Skeptical congressional Democrats said today that they will wait for President Reagan to make good on his promise to become more engaged in running the country and called on him to hold a news conference to demonstrate that he is in command.
A New Jersey congressman said, "There's something sad and unhealthy about a President who commits to obey the law after six years."
Sen. Howell Heflin (D-Ala.), a member of the Senate committee investigating the Iran- contra affair, said Wednesday's speech represented "a transfusion" for Reagan.
But he said the President needs to go beyond staged appearances like the speech and quickly hold a news conference "at which very pointed and searching questions are asked. That will be the ultimate test" of Reagan's credibility and competence, he said.
Rep. Morris K. Udall (D-Ariz.) said: "It (the speech) will help the President's personal public opinion problem. However, I would rather see him submit to a full press conference."
House Speaker Jim Wright (D-Tex.) called the speech "a very good step in the right direction" and had no criticism. "Nobody expects the President of the United States to grovel," he said.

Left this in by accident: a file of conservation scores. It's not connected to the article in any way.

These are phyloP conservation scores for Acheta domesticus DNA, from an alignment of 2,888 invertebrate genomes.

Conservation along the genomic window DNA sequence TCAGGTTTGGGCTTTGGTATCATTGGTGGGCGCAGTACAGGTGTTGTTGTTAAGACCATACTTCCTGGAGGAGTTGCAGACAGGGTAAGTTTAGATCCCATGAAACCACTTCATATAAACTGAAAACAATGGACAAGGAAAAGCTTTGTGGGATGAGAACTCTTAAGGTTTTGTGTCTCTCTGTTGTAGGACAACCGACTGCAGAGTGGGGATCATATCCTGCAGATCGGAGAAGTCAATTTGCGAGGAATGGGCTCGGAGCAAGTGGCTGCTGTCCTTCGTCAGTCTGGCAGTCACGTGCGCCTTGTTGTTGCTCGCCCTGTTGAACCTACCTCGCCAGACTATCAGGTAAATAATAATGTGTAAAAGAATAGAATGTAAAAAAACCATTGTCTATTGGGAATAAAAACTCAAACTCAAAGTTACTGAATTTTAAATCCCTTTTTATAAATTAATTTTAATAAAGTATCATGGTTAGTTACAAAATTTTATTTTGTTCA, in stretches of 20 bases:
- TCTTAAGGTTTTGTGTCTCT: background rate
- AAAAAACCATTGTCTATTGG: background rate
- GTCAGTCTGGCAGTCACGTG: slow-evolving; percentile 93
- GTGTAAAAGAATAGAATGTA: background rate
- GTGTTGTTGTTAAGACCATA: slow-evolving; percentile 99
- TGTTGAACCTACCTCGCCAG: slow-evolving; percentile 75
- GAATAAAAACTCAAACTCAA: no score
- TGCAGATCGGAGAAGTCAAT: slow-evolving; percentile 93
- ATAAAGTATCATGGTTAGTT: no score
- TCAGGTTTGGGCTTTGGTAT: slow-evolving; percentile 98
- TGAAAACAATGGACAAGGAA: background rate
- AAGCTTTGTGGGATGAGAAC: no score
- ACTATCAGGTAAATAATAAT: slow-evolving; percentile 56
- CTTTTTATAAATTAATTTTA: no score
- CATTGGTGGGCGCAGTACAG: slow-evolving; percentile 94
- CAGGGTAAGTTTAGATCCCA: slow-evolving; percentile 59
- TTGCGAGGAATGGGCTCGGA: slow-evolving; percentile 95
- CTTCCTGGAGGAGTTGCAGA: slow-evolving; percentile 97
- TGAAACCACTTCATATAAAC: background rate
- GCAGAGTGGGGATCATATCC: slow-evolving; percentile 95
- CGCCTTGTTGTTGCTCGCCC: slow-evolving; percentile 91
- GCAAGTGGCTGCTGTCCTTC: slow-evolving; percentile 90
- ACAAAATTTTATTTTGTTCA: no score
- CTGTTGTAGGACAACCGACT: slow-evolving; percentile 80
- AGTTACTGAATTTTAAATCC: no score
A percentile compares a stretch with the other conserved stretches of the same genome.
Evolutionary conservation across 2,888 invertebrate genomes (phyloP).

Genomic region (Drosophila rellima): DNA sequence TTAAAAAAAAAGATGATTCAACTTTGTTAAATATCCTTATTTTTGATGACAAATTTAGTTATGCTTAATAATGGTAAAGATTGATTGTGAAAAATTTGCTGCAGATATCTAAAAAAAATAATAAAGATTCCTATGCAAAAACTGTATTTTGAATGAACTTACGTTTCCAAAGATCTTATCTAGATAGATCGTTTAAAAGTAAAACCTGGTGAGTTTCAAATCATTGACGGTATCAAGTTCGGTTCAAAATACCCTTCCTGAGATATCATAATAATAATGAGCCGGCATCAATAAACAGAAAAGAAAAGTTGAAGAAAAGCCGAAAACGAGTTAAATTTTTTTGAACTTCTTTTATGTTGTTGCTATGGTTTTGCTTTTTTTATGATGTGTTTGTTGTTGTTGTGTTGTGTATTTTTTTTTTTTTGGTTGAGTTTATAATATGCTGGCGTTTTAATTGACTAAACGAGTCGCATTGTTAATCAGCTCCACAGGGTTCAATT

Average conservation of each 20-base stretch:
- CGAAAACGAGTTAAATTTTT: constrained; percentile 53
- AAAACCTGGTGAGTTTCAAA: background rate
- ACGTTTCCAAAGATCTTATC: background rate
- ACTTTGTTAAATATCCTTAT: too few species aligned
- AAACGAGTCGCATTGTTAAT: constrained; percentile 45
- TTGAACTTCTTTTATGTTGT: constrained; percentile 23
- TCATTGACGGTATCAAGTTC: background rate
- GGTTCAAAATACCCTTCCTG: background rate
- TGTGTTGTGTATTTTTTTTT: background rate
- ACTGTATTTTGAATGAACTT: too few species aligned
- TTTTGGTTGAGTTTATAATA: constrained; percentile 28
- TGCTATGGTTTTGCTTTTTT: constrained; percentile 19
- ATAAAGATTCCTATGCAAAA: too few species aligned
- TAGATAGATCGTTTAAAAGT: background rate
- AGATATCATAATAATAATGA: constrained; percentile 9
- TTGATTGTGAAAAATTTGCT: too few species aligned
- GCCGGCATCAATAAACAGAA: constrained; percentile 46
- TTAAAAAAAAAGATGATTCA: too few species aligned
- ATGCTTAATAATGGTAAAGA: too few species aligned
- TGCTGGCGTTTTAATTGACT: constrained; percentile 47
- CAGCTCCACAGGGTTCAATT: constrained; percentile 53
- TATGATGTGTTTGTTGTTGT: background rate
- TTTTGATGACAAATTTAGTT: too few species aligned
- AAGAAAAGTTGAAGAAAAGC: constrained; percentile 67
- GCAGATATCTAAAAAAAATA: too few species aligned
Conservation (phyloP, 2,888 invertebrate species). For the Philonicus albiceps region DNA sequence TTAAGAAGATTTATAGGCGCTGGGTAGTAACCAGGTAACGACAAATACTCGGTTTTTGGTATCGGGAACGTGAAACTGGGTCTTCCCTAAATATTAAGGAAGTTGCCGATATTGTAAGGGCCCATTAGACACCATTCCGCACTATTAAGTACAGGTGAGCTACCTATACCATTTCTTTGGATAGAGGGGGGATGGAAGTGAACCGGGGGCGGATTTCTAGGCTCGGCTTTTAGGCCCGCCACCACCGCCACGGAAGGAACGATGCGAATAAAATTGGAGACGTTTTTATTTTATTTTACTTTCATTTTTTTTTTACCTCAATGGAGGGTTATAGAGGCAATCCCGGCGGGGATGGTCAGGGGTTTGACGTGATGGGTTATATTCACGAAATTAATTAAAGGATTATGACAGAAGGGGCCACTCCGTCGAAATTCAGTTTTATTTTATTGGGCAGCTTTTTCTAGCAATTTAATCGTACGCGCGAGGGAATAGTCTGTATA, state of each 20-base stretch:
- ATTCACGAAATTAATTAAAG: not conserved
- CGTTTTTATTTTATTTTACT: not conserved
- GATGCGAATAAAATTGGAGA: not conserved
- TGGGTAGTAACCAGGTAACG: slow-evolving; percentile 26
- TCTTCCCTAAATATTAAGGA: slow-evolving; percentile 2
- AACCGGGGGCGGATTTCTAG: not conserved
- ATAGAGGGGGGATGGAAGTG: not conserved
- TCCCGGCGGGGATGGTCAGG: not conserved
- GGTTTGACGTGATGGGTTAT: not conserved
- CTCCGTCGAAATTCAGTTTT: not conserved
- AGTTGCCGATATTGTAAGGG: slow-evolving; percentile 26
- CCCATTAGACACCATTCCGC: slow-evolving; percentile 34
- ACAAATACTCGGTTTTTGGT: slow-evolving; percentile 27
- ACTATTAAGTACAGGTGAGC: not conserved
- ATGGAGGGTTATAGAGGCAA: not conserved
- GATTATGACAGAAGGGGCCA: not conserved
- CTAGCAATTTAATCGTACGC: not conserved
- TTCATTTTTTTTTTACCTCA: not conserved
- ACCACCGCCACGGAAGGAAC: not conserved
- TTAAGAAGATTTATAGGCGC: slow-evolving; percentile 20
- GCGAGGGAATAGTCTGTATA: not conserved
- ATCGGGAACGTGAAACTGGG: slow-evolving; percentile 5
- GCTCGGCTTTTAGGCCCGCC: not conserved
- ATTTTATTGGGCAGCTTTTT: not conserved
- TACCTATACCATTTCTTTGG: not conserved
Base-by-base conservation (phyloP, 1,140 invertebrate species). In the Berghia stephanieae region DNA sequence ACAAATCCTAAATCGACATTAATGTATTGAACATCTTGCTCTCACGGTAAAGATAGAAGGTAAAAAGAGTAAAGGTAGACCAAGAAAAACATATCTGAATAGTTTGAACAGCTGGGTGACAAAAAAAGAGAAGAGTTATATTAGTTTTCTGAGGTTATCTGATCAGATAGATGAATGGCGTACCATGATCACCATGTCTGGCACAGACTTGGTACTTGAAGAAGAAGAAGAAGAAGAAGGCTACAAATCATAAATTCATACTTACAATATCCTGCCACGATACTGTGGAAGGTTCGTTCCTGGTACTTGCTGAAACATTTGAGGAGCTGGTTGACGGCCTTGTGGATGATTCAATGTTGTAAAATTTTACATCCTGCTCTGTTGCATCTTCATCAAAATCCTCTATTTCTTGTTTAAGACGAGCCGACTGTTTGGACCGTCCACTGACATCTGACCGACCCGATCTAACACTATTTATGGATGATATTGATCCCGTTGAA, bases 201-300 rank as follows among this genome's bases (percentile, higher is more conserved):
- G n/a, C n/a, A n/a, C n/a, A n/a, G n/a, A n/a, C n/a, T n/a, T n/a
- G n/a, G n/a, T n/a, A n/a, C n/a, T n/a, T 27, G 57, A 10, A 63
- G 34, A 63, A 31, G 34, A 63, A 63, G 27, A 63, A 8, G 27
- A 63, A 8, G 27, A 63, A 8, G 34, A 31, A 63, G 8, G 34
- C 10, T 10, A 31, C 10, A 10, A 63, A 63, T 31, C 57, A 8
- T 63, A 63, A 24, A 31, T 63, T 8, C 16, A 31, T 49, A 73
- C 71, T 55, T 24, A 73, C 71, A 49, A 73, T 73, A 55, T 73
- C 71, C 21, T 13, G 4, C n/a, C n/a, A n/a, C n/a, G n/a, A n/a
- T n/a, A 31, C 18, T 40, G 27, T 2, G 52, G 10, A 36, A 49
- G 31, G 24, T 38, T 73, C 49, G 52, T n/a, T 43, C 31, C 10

House Majority Leader Thomas S. Foley (D-Wash.) said Reagan should have gone further by noting the questions that remain about what happened to the diverted money and about his own misleading statements last November.
"I would have preferred if the President had been a little more candid about the fact that the laws had been violated," Foley said on NBC's "Today" show.
Rep. Robert G. Torricelli (D-N.J.), who commented that Reagan's promise to obey the law was "sad," also said the affair has been too serious to erase with a single speech. "People died with the weapons that were sold, the national security has been compromised and the law has been broken," he said.